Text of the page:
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Percival

 

John Percival, who was born in Barnstable, Mass. 3 April 1779, served in the Quasi War as a master’s mate and midshipman, and then entered the merchant service. He was impressed by the Portuguese and was sent to HMS Victory. When put in command of a Spanish prize, Percival took her to Madeira where he escaped to USS Washington. In 1809 he was assigned to Siren, part of the New York flotilla under Capt. Jacob Lewis. He served in the gunboat Yankee in 1812 when it captured HMS Eagle, tender of 74-gun HMS Poictiers. Percival joined Peacock 9 March 1814 and made three cruises capturing fourteen merchantmen and two warships, HMS Epervier and Nautilus. For his gallantry in the capture of HMS Epervier, he was promoted to Lieutenant and given the thanks of Congress. He died with the rank of Captain 7 September 1862 in Dorchester, Mass.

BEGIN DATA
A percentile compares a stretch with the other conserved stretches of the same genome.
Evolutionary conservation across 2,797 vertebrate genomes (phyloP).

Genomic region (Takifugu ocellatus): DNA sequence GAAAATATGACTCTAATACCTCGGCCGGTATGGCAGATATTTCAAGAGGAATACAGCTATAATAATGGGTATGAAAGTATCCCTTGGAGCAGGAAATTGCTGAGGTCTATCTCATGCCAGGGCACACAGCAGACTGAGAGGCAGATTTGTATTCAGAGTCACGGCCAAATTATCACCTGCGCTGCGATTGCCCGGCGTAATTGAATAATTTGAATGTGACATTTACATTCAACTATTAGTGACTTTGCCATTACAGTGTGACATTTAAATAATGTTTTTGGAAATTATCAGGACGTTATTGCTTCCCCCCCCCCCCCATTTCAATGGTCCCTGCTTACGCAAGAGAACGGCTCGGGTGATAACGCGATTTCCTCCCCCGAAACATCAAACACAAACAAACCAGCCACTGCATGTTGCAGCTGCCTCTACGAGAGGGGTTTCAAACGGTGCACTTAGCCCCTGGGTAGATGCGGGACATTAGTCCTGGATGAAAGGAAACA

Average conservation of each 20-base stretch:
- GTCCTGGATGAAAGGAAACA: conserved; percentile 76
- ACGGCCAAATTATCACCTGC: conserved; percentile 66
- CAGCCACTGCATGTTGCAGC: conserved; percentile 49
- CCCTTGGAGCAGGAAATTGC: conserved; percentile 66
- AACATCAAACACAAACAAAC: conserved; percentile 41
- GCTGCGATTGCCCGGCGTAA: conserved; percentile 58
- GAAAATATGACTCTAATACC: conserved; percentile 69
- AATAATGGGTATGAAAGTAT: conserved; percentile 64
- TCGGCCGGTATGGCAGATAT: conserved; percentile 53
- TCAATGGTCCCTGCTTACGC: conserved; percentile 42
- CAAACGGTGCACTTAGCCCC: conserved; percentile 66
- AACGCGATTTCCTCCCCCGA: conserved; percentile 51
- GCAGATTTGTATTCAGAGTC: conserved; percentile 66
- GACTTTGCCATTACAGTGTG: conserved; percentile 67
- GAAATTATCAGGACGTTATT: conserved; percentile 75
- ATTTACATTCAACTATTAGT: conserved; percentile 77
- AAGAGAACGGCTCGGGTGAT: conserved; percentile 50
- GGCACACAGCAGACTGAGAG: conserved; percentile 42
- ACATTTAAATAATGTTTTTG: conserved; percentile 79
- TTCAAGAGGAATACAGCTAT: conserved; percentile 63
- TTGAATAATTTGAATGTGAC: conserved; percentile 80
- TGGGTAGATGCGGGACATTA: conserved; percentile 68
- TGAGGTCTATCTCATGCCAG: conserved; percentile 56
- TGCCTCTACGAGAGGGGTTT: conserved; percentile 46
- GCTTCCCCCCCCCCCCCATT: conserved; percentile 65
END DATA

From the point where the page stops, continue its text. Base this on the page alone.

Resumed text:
II

 

(DD–452: dp. 2,100; l. 376’5”; b. 39’7”; dr. 13’; s. 37 k.; cpl. 300; a. 5 5”, 10 40mm., 7 20mm., 10 21” tt., 6 dcp.; cl. Fletcher)

 

The second Percival (DD–452) was planned as an experimental destroyer with specifications very similar to those of the Fletcher-class ships, except that she was to have ultra-high pressure boilers. However, the Navy’s contract of 1 July 1940 with Federal Shipbuilding and Drydock Co., Kearny, N.J., for construction of Percival was cancelled 7 January 1946.